John 1:29-34
29 John the Baptist saw Jesus coming toward him and said, “Behold, the Lamb of God, who takes away the sin of the world. 30 He is the one of whom I said, ‘A man is coming after me who ranks ahead of me because he existed before me.’ 31 I did not know him, but the reason why I came baptizing with water was that he might be made known to Israel.” 32 John testified further, saying, “I saw the Spirit come down like a dove from the sky and remain upon him. 33 I did not know him, but the one who sent me to baptize with water told me, ‘On whomever you see the Spirit come down and remain, he is the one who will baptize with the Holy Spirit.’ 34 Now I have seen and testified that he is the Son of God.”
my reflections
think:The fruit of accepting the Gospel in our lives is power to live according to the law of love.

God’s special verse/thought for me today________________

Thank You Lord for: ____________________________________


eVery PerSon’S life iS a greaT mySTery
Today’s reading is enigmatic, a characteristic common to many of the Gospel passages from John. At the high moment of the proclamation, we hear John the Baptist testify of Jesus: “Behold the Lamb of God, who takes away the sin of the world…” And we ask: what did the Baptist mean by the title “Lamb of God”? As we continue to ask this question, the Gospel narrative goes on to tell us that the Baptist himself said twice: “I did not know him (verse 31)… I did not know him (verse 33)…”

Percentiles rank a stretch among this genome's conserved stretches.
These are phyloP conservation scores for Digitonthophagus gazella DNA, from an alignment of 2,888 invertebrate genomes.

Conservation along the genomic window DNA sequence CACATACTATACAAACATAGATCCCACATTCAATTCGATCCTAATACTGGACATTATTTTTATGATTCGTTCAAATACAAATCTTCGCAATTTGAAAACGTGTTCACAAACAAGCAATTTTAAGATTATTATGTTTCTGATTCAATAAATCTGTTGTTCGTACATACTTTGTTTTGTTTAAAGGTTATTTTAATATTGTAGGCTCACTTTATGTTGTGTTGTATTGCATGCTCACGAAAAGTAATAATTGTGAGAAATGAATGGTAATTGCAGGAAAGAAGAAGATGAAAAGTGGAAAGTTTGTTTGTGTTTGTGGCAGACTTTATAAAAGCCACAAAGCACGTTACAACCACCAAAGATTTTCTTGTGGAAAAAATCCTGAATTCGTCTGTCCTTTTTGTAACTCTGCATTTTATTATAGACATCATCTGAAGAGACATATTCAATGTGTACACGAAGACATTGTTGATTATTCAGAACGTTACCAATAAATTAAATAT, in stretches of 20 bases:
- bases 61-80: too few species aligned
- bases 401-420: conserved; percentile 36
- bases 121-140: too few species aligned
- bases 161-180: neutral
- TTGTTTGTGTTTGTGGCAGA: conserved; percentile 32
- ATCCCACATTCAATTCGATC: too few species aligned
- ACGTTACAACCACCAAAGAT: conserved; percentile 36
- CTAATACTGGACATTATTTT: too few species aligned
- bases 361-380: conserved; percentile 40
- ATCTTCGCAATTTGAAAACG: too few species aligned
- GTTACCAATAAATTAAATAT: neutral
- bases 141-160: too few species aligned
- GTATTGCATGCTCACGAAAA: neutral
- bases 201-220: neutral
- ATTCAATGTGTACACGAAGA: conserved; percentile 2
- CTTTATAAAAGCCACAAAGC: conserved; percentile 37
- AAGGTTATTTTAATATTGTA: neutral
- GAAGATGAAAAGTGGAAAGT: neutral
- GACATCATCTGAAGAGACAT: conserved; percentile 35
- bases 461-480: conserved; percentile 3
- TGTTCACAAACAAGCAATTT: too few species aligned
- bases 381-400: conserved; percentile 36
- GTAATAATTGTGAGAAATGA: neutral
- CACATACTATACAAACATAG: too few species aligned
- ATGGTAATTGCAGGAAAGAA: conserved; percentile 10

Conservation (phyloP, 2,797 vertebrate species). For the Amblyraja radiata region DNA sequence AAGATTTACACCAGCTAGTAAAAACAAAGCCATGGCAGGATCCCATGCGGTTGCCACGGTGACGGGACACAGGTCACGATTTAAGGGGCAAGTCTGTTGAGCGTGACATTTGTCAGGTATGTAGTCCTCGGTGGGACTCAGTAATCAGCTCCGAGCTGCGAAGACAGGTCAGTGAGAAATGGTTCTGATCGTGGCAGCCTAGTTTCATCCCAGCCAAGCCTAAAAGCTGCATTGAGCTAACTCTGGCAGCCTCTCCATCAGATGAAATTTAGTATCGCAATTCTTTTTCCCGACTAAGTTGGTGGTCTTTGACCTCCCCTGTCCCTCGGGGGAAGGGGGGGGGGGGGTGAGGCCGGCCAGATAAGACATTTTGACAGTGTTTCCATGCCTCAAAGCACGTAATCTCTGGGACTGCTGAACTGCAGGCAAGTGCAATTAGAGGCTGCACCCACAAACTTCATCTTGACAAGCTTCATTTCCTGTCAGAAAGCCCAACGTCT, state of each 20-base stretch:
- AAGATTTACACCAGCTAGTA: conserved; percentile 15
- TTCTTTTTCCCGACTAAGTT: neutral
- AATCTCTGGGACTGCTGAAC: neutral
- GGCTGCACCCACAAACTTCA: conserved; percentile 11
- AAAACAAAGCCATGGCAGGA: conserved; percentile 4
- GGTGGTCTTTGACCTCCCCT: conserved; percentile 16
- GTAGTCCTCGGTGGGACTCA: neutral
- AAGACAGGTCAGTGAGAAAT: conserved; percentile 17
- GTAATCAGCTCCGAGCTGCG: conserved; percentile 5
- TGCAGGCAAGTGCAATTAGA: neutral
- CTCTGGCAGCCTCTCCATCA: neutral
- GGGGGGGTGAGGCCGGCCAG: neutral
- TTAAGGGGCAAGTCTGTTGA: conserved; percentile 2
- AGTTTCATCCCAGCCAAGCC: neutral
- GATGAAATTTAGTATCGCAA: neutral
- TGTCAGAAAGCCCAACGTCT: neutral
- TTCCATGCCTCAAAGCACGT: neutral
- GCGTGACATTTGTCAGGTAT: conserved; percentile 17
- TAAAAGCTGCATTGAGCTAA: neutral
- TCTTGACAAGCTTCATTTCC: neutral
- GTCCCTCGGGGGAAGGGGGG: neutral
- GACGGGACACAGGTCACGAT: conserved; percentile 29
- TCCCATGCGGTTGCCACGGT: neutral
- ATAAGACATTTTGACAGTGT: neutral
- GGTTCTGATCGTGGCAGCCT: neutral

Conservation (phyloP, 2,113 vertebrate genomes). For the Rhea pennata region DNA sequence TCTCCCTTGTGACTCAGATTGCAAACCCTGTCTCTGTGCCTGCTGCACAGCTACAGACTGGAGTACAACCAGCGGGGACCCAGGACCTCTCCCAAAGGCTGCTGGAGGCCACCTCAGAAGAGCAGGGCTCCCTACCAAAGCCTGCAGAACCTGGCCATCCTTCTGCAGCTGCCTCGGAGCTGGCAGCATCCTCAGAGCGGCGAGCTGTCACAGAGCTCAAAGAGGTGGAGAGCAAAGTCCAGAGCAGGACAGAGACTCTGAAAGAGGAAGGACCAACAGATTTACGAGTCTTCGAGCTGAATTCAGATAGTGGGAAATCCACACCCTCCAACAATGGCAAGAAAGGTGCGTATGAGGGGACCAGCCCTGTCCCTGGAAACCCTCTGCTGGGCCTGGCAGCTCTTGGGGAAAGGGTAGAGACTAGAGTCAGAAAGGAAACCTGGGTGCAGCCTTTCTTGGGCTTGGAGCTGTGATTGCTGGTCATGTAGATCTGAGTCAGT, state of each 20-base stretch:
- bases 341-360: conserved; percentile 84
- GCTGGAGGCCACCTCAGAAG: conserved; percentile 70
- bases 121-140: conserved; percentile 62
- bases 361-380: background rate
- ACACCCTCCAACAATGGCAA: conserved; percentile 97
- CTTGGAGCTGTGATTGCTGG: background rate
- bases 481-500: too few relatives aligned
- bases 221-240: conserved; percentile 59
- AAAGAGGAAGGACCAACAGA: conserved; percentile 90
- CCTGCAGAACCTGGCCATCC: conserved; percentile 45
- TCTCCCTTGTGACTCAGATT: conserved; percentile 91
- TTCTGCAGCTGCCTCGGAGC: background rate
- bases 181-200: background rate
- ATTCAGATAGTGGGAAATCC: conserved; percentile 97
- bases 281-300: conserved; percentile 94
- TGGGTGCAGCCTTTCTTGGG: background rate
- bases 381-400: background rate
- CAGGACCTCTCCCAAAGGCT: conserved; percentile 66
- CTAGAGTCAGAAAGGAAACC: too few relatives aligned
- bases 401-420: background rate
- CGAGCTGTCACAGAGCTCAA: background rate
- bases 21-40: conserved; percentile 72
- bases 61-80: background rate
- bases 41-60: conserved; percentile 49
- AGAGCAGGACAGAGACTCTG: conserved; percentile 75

Later Bible scholars would attempt to explain that the background of the title “Lamb of God” may be a figure of the Paschal Lamb whose blood saved Israel (cf. Exodus 12), and of the Suffering Servant who was led like a lamb to the slaughter so that it may become a sin offering (cf. Isaiah 53:7-10). Other Bible teachers tell us that as we think of these Old Testament roots of the “Lamb of God,” we should not lose sight of the victorious Lamb of Sacrifice mentioned in Revelations 5-7. Putting all these things together, we are made to reflect: Jesus who came as man had a mission and a destiny to fulfill — one that involved self-sacrifice and victory.
As we meditate on today’s Gospel, we are reminded that the festivities of Christmas should not be divorced from the harsh realities of ordinary living. The cute and huggable Jesus — the “little lamb” of Mary — is meant for the Sacrifice! This is human life: it has a destiny, a purpose, a meaning. The joys of Christmas each year are meant to give us the inspiration to go on, like Jesus, that we may live our call and purpose. Like Jesus, we must grow in age and wisdom before God and before men. Transcending the world of the child, we should be able to see that each person’s life is a mystery that must be allowed to unfold through good times and through bad. Fr. Domie Guzman, SSP
Reflection Question:
Face the mirror, and look at yourself. In what way have you experienced your own life as the unfolding of a mystery? If Jesus’ mystery is encapsulated in the title “Lamb of God,” can you think of an expression/title that would summarize the mystery of your own life and person?
Great and Loving Father, I thank You for myself and my life — they are indeed Your greatest gifts to me! But there are moments when I find it hard to understand who I am. Teach me Your will. Amen.
St. Genevieve, virgin, pray for us.